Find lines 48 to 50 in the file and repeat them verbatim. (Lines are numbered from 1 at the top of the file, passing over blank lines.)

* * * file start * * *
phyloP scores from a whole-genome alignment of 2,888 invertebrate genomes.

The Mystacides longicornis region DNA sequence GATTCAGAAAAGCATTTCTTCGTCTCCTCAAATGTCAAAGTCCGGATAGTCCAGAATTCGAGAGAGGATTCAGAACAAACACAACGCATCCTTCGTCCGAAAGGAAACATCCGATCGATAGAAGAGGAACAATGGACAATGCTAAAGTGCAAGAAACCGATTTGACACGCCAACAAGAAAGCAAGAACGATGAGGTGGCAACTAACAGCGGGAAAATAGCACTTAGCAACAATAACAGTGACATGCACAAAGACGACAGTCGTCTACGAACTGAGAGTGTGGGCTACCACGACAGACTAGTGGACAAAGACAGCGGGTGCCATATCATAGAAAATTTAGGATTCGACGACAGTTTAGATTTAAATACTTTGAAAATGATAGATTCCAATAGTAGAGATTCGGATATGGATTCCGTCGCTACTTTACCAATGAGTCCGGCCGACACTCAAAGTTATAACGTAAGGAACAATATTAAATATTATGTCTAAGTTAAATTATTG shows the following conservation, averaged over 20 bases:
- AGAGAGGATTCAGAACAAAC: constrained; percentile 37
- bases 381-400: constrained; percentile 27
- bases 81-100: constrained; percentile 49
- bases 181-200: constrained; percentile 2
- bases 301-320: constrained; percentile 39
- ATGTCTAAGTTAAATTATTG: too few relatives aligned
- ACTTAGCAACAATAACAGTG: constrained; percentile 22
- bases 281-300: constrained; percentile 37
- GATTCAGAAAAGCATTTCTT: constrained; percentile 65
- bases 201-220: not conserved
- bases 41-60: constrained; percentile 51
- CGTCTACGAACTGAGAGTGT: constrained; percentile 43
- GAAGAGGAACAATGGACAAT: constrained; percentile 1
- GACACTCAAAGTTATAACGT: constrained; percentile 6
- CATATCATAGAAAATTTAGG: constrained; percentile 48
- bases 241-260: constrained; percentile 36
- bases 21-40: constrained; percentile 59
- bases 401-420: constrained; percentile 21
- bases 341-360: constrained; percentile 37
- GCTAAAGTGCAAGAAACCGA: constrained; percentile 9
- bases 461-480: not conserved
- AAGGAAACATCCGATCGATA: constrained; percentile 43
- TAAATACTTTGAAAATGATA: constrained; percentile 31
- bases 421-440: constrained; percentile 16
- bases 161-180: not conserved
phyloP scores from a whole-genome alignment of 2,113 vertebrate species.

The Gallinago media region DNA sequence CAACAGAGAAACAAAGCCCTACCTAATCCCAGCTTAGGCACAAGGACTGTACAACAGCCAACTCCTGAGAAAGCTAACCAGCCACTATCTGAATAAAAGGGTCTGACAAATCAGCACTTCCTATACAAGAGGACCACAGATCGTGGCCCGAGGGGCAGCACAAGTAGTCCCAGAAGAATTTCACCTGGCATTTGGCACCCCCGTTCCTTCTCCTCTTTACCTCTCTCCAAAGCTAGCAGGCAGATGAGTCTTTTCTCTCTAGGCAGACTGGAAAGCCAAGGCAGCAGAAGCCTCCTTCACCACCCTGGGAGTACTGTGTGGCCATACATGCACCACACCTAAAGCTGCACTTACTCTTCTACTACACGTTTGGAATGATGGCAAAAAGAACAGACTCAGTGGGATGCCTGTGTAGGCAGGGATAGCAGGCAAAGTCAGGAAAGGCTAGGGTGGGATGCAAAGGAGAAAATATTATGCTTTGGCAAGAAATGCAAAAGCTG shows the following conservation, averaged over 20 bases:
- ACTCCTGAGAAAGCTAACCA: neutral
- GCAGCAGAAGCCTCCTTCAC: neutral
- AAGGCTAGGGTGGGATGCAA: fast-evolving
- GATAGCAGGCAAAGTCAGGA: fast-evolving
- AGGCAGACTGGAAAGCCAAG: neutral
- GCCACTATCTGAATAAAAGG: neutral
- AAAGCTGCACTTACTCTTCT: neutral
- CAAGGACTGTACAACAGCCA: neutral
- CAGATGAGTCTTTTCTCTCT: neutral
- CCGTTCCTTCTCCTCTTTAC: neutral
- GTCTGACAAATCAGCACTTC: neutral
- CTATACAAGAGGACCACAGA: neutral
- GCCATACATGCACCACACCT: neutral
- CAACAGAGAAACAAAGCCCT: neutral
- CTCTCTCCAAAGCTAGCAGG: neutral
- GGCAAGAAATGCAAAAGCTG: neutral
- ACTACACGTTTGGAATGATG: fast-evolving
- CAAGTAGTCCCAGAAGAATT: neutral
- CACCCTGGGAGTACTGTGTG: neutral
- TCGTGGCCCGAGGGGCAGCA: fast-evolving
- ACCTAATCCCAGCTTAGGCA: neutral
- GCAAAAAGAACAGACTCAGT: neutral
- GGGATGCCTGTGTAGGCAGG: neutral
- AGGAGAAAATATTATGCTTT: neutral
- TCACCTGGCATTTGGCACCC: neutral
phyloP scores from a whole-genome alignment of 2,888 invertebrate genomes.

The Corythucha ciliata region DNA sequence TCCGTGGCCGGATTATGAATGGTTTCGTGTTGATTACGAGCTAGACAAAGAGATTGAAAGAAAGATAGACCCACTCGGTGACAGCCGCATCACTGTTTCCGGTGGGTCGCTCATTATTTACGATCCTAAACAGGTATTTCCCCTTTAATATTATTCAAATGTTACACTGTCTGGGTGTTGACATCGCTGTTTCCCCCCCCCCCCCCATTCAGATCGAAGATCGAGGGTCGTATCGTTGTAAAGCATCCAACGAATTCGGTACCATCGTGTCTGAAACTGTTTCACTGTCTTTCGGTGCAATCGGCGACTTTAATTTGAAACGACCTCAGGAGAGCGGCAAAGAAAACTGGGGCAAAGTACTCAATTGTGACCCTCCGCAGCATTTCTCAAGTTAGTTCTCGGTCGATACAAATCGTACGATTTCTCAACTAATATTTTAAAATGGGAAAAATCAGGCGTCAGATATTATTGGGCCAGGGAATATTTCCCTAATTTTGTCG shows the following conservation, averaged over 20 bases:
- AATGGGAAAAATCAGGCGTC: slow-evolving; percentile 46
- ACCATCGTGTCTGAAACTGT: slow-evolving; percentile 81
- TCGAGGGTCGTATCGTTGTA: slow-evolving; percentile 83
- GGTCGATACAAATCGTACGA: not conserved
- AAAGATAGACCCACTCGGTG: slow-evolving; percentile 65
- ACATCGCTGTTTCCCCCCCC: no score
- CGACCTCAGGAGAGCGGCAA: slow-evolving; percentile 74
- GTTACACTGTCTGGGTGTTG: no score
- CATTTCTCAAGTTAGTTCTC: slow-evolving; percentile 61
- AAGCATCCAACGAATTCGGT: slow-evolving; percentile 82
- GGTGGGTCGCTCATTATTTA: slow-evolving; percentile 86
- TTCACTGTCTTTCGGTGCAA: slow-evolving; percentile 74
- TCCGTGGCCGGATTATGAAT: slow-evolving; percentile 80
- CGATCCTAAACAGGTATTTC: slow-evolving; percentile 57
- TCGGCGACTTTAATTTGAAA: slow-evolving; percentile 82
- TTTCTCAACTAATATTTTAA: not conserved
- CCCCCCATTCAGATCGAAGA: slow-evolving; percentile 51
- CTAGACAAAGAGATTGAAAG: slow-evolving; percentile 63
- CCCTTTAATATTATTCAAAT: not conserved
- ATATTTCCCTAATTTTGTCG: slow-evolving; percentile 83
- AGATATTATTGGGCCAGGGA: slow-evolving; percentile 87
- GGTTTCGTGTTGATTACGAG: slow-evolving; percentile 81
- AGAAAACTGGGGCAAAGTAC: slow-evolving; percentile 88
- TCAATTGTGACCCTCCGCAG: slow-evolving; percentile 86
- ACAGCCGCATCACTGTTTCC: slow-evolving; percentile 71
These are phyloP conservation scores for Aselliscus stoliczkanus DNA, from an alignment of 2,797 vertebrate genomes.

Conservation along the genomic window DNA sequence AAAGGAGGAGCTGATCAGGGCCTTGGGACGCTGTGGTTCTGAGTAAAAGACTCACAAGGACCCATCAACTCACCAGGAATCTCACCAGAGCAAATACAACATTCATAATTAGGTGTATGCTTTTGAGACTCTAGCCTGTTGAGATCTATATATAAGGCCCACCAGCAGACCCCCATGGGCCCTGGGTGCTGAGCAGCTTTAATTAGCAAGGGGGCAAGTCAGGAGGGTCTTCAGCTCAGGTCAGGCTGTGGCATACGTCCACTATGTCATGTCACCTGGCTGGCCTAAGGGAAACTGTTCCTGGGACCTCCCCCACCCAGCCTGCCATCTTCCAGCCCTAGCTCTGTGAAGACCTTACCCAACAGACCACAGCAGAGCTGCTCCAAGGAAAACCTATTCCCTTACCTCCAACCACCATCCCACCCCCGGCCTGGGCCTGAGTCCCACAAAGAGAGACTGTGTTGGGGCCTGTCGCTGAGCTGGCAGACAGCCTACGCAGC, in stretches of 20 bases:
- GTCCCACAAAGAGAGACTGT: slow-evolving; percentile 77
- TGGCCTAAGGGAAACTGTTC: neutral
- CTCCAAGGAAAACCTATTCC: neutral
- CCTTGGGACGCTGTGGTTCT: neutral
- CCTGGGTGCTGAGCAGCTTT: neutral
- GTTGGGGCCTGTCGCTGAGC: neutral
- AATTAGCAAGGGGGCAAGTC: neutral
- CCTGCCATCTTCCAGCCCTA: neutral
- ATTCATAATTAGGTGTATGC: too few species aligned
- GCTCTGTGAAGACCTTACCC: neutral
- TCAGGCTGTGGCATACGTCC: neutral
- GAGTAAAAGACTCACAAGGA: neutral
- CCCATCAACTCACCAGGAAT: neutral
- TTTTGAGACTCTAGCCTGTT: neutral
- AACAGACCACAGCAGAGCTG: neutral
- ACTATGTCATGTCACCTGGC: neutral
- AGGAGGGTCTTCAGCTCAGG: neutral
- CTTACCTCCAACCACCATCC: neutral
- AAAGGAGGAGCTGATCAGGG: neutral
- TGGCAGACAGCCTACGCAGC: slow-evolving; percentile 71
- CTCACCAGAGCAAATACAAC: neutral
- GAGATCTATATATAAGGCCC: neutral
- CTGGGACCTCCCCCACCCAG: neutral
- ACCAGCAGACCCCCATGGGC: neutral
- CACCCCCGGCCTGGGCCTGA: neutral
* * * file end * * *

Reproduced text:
- CACCCTGGGAGTACTGTGTG: neutral
- TCGTGGCCCGAGGGGCAGCA: fast-evolving
- ACCTAATCCCAGCTTAGGCA: neutral